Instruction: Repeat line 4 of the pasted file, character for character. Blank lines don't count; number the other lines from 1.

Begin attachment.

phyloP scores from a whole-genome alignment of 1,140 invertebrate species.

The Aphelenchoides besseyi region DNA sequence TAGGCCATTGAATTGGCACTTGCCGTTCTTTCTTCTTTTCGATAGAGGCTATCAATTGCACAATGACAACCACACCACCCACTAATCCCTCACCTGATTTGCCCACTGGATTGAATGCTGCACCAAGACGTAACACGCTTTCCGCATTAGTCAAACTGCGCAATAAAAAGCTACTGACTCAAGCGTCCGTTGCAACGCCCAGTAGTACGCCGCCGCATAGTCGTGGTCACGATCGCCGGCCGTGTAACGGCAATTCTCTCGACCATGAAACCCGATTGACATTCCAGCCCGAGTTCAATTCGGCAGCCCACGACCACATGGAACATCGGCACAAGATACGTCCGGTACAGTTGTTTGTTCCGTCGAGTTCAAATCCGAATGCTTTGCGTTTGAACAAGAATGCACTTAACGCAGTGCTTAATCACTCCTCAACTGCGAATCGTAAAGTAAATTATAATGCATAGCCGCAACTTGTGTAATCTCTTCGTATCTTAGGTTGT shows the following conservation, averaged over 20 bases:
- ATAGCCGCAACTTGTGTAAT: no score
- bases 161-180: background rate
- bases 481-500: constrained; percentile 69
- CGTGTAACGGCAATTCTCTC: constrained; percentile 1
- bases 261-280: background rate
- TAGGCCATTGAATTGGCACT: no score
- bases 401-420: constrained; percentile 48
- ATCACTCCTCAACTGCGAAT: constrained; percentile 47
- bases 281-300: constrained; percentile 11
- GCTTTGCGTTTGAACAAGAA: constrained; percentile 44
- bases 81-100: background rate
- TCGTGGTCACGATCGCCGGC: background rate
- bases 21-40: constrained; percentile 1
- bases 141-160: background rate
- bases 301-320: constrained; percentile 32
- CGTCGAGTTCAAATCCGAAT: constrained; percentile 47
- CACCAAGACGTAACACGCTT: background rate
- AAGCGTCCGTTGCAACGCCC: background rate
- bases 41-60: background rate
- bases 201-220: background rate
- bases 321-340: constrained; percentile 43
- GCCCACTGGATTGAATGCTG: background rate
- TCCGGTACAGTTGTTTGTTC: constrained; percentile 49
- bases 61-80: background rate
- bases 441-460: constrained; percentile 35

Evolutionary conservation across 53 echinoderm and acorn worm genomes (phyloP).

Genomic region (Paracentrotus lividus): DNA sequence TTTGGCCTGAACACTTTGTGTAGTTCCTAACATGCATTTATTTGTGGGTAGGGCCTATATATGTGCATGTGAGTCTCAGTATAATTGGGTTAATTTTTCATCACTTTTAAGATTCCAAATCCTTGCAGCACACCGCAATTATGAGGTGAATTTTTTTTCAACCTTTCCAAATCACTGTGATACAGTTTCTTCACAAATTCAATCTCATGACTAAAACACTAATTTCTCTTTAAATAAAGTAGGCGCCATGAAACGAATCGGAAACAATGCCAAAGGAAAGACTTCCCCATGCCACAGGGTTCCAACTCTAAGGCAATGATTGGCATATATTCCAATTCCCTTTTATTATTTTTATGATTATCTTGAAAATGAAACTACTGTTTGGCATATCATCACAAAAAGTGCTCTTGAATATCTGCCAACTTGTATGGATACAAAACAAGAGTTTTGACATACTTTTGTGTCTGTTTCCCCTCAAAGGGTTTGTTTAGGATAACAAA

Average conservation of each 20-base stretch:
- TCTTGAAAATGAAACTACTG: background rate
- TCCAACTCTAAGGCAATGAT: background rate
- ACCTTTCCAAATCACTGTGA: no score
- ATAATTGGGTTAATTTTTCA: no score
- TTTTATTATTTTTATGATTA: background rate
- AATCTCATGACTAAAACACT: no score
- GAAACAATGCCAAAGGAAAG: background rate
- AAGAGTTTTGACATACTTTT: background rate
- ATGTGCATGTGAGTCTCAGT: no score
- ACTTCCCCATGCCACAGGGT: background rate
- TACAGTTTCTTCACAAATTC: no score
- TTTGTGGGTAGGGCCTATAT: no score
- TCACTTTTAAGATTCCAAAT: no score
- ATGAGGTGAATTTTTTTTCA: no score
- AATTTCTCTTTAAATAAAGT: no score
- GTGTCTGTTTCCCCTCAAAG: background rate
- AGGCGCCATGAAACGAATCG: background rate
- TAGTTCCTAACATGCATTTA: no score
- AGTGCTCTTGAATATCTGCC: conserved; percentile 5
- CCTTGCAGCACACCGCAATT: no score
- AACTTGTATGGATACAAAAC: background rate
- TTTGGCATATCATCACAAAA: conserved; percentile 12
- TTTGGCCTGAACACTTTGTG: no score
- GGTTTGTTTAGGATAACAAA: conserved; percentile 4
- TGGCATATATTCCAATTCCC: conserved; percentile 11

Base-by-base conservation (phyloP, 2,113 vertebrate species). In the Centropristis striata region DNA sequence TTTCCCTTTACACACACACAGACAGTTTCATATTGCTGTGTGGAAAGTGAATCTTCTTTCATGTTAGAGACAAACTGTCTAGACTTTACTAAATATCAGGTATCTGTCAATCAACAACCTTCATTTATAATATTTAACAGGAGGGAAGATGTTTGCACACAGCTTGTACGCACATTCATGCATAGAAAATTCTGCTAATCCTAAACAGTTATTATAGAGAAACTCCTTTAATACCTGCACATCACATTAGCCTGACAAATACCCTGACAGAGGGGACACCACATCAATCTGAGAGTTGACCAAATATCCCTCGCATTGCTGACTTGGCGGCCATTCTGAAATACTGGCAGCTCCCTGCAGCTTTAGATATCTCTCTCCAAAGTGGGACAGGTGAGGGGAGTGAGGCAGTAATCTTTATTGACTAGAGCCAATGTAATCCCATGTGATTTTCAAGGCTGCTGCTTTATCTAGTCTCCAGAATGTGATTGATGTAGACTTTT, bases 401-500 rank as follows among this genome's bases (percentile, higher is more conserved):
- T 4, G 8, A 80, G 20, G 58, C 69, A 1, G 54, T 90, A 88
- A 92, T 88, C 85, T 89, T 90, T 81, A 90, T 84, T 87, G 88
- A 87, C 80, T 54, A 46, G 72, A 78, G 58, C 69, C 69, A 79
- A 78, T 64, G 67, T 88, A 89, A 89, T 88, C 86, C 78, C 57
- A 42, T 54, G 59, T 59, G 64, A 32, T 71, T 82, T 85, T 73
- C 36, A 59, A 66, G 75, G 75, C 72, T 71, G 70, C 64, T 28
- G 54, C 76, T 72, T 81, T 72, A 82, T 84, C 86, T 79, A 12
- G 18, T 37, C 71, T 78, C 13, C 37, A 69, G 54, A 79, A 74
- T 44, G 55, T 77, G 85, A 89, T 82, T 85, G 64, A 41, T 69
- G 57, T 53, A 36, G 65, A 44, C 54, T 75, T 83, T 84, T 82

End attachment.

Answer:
- bases 161-180: background rate